The statement came after a special meeting of the governing school council last night.
The Church of Ireland Archbishop of Dublin, Dr John Neill – who is the ex officio chair of the council – attended the meeting. The school yesterday refused to disclose the full membership of either its school council or its board of management.
But this is a new age, and where once such matters would have been concealed behind a deftly pulled curtain of silence where the child would have walked away with no further words the parent has, understandably, gone to a higher court of appeal than a School Council.
Enter the media!
The mother of the pupil – named only as “Marian” – was interviewed on 2FM’s Gerry Ryan Show on Tuesday.
The mother said she had attempted to make the payments on a phased basis but this was unacceptable to the school. She explained how she was separated and was coping with the collapse of her business. She claimed the school authorities handed her daughter bin bags and told her to “pack all her stuff and clear her locker out”.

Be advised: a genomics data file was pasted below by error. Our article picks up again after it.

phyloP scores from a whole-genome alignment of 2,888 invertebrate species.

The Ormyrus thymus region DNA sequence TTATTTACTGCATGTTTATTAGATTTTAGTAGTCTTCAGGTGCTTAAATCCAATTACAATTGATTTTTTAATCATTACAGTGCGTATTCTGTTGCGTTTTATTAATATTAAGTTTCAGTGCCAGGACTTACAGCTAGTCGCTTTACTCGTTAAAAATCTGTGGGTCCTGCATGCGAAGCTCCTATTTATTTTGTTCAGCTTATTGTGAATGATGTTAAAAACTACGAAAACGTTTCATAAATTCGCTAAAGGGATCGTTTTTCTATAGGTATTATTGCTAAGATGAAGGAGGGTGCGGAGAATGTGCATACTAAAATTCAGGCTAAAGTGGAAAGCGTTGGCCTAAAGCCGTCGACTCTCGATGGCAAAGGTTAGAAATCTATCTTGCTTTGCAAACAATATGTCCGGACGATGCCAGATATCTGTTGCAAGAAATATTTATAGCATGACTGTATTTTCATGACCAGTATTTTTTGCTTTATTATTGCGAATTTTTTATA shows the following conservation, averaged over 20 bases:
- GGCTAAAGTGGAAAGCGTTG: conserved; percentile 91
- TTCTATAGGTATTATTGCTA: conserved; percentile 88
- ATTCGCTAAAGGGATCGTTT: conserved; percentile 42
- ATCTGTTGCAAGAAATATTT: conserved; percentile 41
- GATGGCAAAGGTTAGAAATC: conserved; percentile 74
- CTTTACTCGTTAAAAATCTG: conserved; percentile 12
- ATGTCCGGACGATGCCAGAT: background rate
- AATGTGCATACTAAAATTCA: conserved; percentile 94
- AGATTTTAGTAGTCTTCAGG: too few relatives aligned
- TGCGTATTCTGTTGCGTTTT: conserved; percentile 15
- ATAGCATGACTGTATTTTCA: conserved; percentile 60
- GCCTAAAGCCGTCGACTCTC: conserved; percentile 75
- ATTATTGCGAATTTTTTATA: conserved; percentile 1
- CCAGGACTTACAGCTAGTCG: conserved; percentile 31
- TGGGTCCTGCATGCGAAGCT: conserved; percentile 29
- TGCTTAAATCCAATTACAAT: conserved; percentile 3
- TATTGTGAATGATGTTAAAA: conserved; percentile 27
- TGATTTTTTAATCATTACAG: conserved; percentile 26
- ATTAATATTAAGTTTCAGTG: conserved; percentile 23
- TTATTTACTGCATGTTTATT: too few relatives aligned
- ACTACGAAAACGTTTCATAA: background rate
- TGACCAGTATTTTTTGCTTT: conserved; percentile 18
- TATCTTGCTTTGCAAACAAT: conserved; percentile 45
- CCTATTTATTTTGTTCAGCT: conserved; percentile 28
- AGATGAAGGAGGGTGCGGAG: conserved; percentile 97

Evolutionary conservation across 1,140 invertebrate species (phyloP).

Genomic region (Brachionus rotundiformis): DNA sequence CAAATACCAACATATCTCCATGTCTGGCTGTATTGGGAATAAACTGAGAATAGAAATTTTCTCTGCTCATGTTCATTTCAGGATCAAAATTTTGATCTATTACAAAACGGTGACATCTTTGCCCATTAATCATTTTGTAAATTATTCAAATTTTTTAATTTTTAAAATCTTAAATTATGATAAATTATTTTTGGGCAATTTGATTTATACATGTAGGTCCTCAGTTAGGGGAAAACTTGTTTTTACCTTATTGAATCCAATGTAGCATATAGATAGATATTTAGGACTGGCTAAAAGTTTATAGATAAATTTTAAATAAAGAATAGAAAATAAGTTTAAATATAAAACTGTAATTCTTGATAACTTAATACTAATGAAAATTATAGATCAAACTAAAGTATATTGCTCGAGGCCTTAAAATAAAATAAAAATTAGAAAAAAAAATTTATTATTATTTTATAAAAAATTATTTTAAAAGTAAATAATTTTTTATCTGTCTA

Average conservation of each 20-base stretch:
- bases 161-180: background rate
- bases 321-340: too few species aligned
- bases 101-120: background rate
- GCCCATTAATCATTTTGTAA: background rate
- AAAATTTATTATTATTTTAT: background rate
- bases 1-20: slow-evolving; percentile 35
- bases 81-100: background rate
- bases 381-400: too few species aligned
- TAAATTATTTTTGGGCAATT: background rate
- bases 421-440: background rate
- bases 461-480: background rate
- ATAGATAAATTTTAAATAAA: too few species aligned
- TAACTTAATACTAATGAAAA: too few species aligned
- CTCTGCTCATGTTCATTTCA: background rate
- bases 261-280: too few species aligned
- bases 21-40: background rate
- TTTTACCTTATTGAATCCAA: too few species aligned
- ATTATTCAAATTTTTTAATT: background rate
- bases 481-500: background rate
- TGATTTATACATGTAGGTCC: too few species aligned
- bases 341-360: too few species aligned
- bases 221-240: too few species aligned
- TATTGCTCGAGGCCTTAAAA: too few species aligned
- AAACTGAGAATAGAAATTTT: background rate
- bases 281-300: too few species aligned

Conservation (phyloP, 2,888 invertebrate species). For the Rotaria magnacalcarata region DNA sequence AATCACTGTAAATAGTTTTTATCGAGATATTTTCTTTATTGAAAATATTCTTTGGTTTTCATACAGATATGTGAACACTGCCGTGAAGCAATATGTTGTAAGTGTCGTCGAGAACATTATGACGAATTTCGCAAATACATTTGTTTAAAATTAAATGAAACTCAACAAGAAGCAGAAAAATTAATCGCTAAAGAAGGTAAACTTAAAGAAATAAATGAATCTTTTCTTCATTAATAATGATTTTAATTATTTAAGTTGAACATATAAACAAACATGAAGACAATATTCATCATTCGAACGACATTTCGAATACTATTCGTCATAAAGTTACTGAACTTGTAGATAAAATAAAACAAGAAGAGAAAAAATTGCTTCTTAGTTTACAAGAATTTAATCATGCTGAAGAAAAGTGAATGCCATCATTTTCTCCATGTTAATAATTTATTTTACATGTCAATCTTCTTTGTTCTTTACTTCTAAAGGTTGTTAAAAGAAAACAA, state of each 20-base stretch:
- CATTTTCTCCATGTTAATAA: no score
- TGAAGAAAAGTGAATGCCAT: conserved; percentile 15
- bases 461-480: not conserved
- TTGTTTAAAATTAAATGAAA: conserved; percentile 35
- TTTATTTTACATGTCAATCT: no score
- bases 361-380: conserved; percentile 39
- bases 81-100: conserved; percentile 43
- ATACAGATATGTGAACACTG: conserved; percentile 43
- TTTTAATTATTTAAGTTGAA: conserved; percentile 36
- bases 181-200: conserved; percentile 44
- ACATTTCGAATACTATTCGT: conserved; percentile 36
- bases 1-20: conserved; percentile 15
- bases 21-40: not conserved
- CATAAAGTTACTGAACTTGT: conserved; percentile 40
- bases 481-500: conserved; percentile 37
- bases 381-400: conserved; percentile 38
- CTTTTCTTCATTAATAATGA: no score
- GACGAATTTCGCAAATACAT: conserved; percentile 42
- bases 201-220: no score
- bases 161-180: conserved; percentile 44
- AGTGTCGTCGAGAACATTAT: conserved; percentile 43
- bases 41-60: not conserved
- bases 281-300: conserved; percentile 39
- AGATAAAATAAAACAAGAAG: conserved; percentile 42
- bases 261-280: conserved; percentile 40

Alexandra College begs to differ…
Last night, the college said it was “saddened to hear these serious allegations . . . which are far removed from the reality of what occurred.
“Media reports of how the pupil was removed from a class, that some teachers discussed her family’s financial situation with her and that she was asked to pack her belongings in a black plastic bag, are incorrect.
“Alexandra College regrets that the focus of its history, ethos and child-centred approach to education has been overshadowed by some recent media coverage of a fee issue that we held to be confidential.”
The student’s family owed in the region of €20,000. Annual fees for boarders are over €16,000. The school has stressed that the pupil will be allowed to return to sit her Junior Cert in Alexandra College next week.
Which is big of them, not least because by my rough calculation they’ve already gained the best part of €50,000 off the parent across three years.